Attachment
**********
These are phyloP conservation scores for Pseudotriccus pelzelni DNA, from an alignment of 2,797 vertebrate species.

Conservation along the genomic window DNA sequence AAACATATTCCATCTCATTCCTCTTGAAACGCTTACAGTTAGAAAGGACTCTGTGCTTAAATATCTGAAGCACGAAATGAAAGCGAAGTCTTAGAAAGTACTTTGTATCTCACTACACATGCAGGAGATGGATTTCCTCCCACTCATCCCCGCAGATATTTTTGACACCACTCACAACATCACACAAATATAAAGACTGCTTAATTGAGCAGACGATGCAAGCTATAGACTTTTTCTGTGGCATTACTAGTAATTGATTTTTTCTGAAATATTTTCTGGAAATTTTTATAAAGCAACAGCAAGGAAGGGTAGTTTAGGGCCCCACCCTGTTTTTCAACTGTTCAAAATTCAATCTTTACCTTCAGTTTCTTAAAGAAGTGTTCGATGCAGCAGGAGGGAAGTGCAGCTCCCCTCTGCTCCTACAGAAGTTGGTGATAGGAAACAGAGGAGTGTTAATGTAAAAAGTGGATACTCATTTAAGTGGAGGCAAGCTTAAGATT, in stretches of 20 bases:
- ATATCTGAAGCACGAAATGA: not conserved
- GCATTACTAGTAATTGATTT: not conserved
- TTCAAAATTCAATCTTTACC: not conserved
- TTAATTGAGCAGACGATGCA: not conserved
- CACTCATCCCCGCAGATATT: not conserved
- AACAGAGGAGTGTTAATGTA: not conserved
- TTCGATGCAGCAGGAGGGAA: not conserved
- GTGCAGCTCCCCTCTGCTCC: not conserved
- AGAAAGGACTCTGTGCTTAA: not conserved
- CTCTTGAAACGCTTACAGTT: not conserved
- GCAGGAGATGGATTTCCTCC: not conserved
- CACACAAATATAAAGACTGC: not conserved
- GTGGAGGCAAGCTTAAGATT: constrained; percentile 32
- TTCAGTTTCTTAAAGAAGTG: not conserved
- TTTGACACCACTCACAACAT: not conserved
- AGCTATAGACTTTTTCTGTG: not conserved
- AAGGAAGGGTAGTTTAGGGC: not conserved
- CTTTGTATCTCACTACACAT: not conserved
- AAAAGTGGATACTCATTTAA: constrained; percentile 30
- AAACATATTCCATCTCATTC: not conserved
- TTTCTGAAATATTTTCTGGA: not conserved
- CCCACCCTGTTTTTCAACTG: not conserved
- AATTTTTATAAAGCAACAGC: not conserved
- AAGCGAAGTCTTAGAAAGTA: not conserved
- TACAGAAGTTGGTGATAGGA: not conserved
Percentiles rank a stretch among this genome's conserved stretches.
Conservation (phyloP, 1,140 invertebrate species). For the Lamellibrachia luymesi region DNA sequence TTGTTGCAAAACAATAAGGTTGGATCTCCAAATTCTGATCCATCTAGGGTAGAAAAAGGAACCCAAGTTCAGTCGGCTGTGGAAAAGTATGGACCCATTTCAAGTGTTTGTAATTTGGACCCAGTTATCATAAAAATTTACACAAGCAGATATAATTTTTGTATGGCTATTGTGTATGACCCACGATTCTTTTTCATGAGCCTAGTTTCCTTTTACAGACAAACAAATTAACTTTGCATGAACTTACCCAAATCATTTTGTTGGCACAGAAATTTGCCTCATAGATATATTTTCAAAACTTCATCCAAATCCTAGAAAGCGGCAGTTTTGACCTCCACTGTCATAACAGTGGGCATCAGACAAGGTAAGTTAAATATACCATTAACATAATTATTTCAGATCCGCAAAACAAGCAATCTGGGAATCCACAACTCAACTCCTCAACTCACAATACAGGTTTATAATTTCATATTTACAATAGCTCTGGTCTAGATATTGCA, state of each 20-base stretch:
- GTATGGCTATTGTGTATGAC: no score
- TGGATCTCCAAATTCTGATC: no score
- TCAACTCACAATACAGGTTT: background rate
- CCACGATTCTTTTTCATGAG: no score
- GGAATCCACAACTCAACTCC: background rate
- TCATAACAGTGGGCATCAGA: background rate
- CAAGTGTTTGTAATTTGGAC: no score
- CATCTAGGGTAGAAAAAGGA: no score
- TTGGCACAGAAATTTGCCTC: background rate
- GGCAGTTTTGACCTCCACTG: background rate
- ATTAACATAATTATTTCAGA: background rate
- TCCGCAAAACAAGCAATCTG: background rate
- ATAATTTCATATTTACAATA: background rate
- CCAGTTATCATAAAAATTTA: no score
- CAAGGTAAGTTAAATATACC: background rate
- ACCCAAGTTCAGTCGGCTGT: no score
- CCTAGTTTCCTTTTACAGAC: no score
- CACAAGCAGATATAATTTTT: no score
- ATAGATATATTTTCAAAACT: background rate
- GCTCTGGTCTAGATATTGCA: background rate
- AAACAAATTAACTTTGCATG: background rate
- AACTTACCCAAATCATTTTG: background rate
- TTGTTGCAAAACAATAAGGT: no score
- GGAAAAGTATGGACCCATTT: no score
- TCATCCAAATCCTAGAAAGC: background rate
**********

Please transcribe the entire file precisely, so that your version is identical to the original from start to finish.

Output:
These are phyloP conservation scores for Pseudotriccus pelzelni DNA, from an alignment of 2,797 vertebrate species.

Conservation along the genomic window DNA sequence AAACATATTCCATCTCATTCCTCTTGAAACGCTTACAGTTAGAAAGGACTCTGTGCTTAAATATCTGAAGCACGAAATGAAAGCGAAGTCTTAGAAAGTACTTTGTATCTCACTACACATGCAGGAGATGGATTTCCTCCCACTCATCCCCGCAGATATTTTTGACACCACTCACAACATCACACAAATATAAAGACTGCTTAATTGAGCAGACGATGCAAGCTATAGACTTTTTCTGTGGCATTACTAGTAATTGATTTTTTCTGAAATATTTTCTGGAAATTTTTATAAAGCAACAGCAAGGAAGGGTAGTTTAGGGCCCCACCCTGTTTTTCAACTGTTCAAAATTCAATCTTTACCTTCAGTTTCTTAAAGAAGTGTTCGATGCAGCAGGAGGGAAGTGCAGCTCCCCTCTGCTCCTACAGAAGTTGGTGATAGGAAACAGAGGAGTGTTAATGTAAAAAGTGGATACTCATTTAAGTGGAGGCAAGCTTAAGATT, in stretches of 20 bases:
- ATATCTGAAGCACGAAATGA: not conserved
- GCATTACTAGTAATTGATTT: not conserved
- TTCAAAATTCAATCTTTACC: not conserved
- TTAATTGAGCAGACGATGCA: not conserved
- CACTCATCCCCGCAGATATT: not conserved
- AACAGAGGAGTGTTAATGTA: not conserved
- TTCGATGCAGCAGGAGGGAA: not conserved
- GTGCAGCTCCCCTCTGCTCC: not conserved
- AGAAAGGACTCTGTGCTTAA: not conserved
- CTCTTGAAACGCTTACAGTT: not conserved
- GCAGGAGATGGATTTCCTCC: not conserved
- CACACAAATATAAAGACTGC: not conserved
- GTGGAGGCAAGCTTAAGATT: constrained; percentile 32
- TTCAGTTTCTTAAAGAAGTG: not conserved
- TTTGACACCACTCACAACAT: not conserved
- AGCTATAGACTTTTTCTGTG: not conserved
- AAGGAAGGGTAGTTTAGGGC: not conserved
- CTTTGTATCTCACTACACAT: not conserved
- AAAAGTGGATACTCATTTAA: constrained; percentile 30
- AAACATATTCCATCTCATTC: not conserved
- TTTCTGAAATATTTTCTGGA: not conserved
- CCCACCCTGTTTTTCAACTG: not conserved
- AATTTTTATAAAGCAACAGC: not conserved
- AAGCGAAGTCTTAGAAAGTA: not conserved
- TACAGAAGTTGGTGATAGGA: not conserved
Percentiles rank a stretch among this genome's conserved stretches.
Conservation (phyloP, 1,140 invertebrate species). For the Lamellibrachia luymesi region DNA sequence TTGTTGCAAAACAATAAGGTTGGATCTCCAAATTCTGATCCATCTAGGGTAGAAAAAGGAACCCAAGTTCAGTCGGCTGTGGAAAAGTATGGACCCATTTCAAGTGTTTGTAATTTGGACCCAGTTATCATAAAAATTTACACAAGCAGATATAATTTTTGTATGGCTATTGTGTATGACCCACGATTCTTTTTCATGAGCCTAGTTTCCTTTTACAGACAAACAAATTAACTTTGCATGAACTTACCCAAATCATTTTGTTGGCACAGAAATTTGCCTCATAGATATATTTTCAAAACTTCATCCAAATCCTAGAAAGCGGCAGTTTTGACCTCCACTGTCATAACAGTGGGCATCAGACAAGGTAAGTTAAATATACCATTAACATAATTATTTCAGATCCGCAAAACAAGCAATCTGGGAATCCACAACTCAACTCCTCAACTCACAATACAGGTTTATAATTTCATATTTACAATAGCTCTGGTCTAGATATTGCA, state of each 20-base stretch:
- GTATGGCTATTGTGTATGAC: no score
- TGGATCTCCAAATTCTGATC: no score
- TCAACTCACAATACAGGTTT: background rate
- CCACGATTCTTTTTCATGAG: no score
- GGAATCCACAACTCAACTCC: background rate
- TCATAACAGTGGGCATCAGA: background rate
- CAAGTGTTTGTAATTTGGAC: no score
- CATCTAGGGTAGAAAAAGGA: no score
- TTGGCACAGAAATTTGCCTC: background rate
- GGCAGTTTTGACCTCCACTG: background rate
- ATTAACATAATTATTTCAGA: background rate
- TCCGCAAAACAAGCAATCTG: background rate
- ATAATTTCATATTTACAATA: background rate
- CCAGTTATCATAAAAATTTA: no score
- CAAGGTAAGTTAAATATACC: background rate
- ACCCAAGTTCAGTCGGCTGT: no score
- CCTAGTTTCCTTTTACAGAC: no score
- CACAAGCAGATATAATTTTT: no score
- ATAGATATATTTTCAAAACT: background rate
- GCTCTGGTCTAGATATTGCA: background rate
- AAACAAATTAACTTTGCATG: background rate
- AACTTACCCAAATCATTTTG: background rate
- TTGTTGCAAAACAATAAGGT: no score
- GGAAAAGTATGGACCCATTT: no score
- TCATCCAAATCCTAGAAAGC: background rate